To that end, the NFL has just established an NFL trust in London to put on clinics for children and youths interested in playing football. There have been exchanges involving NFL players and whole teams of football players from Europe, and these will continue, Goodell said. And there will be enough souvenirs for all: A four-story shop called The Official NFL Store opened in the heart of the Tokyo shopping district the week before the preseason game there. Goodell walked in three hours after it opened to find out that 180 people already had signed up for an NFL fan club.

"Merchandising is a part of it," he said. "I was getting on a train in Tokyo and looked over to see a woman with a Los Angeles Raiders pocketbook. I had never seen one before."

Two preseason games have been played in Tokyo. Last year the San Francisco 49ers sold out the stadium in two days, and tickets were more than $100 U.S. This year it took longer to sell out the 49,000-seat stadium, but it happened again.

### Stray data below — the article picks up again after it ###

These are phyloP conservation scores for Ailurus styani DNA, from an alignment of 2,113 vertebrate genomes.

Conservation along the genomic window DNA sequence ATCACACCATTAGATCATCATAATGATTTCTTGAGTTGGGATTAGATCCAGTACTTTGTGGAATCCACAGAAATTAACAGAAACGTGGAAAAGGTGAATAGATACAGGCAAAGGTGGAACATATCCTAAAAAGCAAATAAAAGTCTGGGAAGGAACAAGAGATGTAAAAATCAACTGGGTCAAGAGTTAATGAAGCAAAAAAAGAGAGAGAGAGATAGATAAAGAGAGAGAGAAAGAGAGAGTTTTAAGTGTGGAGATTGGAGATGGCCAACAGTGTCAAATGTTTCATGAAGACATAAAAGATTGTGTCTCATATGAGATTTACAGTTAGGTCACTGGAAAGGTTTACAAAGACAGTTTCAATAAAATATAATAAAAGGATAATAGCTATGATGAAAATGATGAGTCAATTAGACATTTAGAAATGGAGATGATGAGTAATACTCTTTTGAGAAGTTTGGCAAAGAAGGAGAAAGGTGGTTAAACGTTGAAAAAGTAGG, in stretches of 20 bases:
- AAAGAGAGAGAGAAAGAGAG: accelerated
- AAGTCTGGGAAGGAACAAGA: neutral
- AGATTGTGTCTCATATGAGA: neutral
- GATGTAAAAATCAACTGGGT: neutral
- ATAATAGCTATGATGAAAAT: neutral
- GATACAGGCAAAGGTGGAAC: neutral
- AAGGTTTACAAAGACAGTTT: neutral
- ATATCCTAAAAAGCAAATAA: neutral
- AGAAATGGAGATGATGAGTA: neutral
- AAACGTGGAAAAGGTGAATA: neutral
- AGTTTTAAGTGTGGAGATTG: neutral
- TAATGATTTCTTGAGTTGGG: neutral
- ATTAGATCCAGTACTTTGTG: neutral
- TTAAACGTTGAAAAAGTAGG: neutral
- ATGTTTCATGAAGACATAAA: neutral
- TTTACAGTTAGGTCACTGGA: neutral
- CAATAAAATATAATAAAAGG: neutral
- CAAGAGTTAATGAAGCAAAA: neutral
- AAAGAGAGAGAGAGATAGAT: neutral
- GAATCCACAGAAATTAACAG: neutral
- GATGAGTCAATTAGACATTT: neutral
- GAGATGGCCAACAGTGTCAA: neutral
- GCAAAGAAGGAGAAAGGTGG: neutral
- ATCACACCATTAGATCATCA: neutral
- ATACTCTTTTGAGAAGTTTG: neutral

In that inaugural game, when it was announced that overtime would be played, the fans applauded -- and kept applauding -- as if they were about to see an encore at a show.

"They clapped at all the wrong times," Goodell said. "They didn't know. But this year it was different. In a year, they had learned so much."

Steelers President Dan Rooney was hoping the Patriots-Steelers game would be played in Ireland, where he vacations every year, but it was moved to Montreal.